Southwest landing mistake preliminary findings released

The National Transportation Safety Board is still working on the investigation, but the flight crew of the Southwest jetliner from Chicago that landed at the wrong Missouri airport has told federal authorities that it was just a mistake.
January 17, 2014 4:41:55 PM PST
The National Transportation Safety Board is still working on the investigation, but the flight crew of the Southwest jetliner from Chicago that landed at the wrong Missouri airport has told federal authorities that it was just a mistake.

The pilot and his partner say they didn't know that their Boeing 737 from Chicago Midway had landed at the wrong airport in Branson, Missouri until after they were on ground. In an interim investigative report, NTSB officials say they were given some explanations from the flight crew to back that up.

"I can't just start moving the airport around or trying to reposition or anything like that," said the captain of Southwest flight 4013 with a planeload of passengers from Chicago just after he realized they were at the wrong airport.

Instead of the main airport in Branson, they had put down at the county airport 15 miles away. A statement from the NTSB Friday offers some preliminary reasons for the wrong airport landing:

-it was the captain's first flight to Branson, Missouri
-and the co-pilot's first night flight to Branson
-the Southwest crew told authorities that they followed "bright runway lights" from the wrong airport.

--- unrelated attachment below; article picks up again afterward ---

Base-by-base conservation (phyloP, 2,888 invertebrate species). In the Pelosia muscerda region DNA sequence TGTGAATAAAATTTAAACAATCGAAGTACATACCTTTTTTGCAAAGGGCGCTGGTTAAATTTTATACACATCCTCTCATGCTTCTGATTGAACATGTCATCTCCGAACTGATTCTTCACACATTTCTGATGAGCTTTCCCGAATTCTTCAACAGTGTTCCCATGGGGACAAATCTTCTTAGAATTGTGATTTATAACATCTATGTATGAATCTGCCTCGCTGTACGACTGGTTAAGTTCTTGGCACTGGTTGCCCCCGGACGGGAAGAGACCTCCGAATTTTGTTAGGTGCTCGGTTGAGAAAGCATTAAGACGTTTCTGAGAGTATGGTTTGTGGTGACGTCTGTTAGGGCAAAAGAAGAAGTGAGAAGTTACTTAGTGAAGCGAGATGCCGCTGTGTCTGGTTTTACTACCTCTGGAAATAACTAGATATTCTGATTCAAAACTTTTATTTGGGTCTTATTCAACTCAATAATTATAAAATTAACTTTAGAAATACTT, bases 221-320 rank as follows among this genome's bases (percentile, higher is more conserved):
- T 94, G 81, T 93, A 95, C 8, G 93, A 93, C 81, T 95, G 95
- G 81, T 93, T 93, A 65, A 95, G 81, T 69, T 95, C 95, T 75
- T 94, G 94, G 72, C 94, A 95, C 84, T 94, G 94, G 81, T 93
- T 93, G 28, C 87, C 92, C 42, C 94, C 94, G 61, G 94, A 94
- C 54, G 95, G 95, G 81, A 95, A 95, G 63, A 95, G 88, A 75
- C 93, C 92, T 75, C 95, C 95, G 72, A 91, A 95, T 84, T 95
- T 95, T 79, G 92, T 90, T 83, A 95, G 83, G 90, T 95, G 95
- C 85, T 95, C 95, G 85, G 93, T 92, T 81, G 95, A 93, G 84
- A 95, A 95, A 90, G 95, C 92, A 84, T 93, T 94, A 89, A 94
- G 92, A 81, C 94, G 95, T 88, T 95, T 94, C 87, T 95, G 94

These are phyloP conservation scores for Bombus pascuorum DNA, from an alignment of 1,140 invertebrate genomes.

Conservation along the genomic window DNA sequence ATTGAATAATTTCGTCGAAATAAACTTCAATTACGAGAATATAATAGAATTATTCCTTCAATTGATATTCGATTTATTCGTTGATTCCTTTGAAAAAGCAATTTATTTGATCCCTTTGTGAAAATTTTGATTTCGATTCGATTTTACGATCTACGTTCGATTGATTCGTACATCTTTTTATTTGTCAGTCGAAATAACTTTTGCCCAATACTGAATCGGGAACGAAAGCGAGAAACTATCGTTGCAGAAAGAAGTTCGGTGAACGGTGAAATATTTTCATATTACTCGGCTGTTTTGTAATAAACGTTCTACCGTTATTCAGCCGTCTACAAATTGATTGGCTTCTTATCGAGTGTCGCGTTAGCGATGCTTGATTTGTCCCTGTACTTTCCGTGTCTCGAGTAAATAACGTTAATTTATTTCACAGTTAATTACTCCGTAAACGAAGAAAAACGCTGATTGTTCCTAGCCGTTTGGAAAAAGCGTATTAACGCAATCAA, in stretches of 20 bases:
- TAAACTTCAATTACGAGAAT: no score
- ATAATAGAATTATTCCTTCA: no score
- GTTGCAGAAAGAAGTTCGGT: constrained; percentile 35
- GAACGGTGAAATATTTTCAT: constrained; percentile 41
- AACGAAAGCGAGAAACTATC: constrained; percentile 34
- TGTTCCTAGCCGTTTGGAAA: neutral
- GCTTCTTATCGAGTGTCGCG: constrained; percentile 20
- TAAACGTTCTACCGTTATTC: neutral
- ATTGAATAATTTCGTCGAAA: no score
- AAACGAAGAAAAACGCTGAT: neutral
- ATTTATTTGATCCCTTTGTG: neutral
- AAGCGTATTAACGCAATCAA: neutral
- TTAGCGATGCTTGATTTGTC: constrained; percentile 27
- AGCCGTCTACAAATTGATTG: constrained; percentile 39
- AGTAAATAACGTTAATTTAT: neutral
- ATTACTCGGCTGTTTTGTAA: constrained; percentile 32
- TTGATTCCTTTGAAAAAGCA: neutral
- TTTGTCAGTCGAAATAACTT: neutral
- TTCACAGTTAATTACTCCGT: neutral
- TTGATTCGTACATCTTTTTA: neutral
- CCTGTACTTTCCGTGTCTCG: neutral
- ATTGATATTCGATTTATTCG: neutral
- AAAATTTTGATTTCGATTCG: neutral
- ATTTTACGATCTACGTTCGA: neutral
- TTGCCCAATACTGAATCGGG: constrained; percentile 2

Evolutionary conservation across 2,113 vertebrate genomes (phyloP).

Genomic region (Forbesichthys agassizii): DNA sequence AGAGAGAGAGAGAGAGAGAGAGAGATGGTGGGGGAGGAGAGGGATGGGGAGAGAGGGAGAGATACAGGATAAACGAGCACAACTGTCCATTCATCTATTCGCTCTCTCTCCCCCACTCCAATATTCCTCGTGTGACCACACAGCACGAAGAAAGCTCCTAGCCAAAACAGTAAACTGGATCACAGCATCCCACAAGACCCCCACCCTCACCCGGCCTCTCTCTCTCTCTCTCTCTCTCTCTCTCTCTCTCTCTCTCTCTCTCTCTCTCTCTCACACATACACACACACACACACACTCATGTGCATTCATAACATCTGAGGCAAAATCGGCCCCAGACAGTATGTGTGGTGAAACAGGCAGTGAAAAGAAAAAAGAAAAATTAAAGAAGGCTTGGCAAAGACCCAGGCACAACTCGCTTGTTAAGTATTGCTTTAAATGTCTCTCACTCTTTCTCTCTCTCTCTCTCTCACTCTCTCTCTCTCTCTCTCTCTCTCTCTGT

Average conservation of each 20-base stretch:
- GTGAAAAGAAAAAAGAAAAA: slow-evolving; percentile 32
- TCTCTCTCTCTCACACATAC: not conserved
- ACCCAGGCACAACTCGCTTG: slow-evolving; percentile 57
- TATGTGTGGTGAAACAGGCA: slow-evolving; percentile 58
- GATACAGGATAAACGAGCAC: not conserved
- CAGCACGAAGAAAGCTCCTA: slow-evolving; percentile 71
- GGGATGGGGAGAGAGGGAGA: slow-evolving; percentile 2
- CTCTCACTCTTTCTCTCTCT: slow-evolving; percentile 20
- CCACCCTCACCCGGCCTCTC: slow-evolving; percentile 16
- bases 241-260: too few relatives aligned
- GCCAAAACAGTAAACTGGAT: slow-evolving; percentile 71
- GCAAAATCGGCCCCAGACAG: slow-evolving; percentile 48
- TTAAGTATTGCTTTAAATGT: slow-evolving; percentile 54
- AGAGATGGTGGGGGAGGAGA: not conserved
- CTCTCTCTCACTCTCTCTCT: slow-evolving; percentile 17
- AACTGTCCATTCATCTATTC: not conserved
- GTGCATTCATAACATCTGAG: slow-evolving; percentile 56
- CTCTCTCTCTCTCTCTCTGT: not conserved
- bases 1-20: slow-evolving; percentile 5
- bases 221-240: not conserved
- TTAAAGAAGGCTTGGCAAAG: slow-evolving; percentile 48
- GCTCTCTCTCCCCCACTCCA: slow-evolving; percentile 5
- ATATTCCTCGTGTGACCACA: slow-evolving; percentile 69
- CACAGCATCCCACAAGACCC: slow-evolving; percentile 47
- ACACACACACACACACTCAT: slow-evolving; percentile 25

-and the crew noted that both airports are oriented in the same direction.

Although no one was hurt in the mishap, it was a close call-the biggest aircraft ever to land at county airport had to do some heavy braking to avoid going over a cliff at the end of the runway. After the still unnamed captain realized he had made a terrible mistake, he told 124 passengers the same thing that he has told federal authorities.

"People know we are here and we will be taking care of you just as soon as we can. Thanks again for your patience and again I apologize."

As we reported a few days ago, there was a third person in the cockpit during this blunder - a Southwest dispatcher flying on an employee pass. There has been speculation that the flight deck guest perhaps had distracted the pilot and co-pilot. Federal investigators say they have questioned that third person as well. But the NTSB hasn't made any statements about whether distracted flying was a contributing factor.


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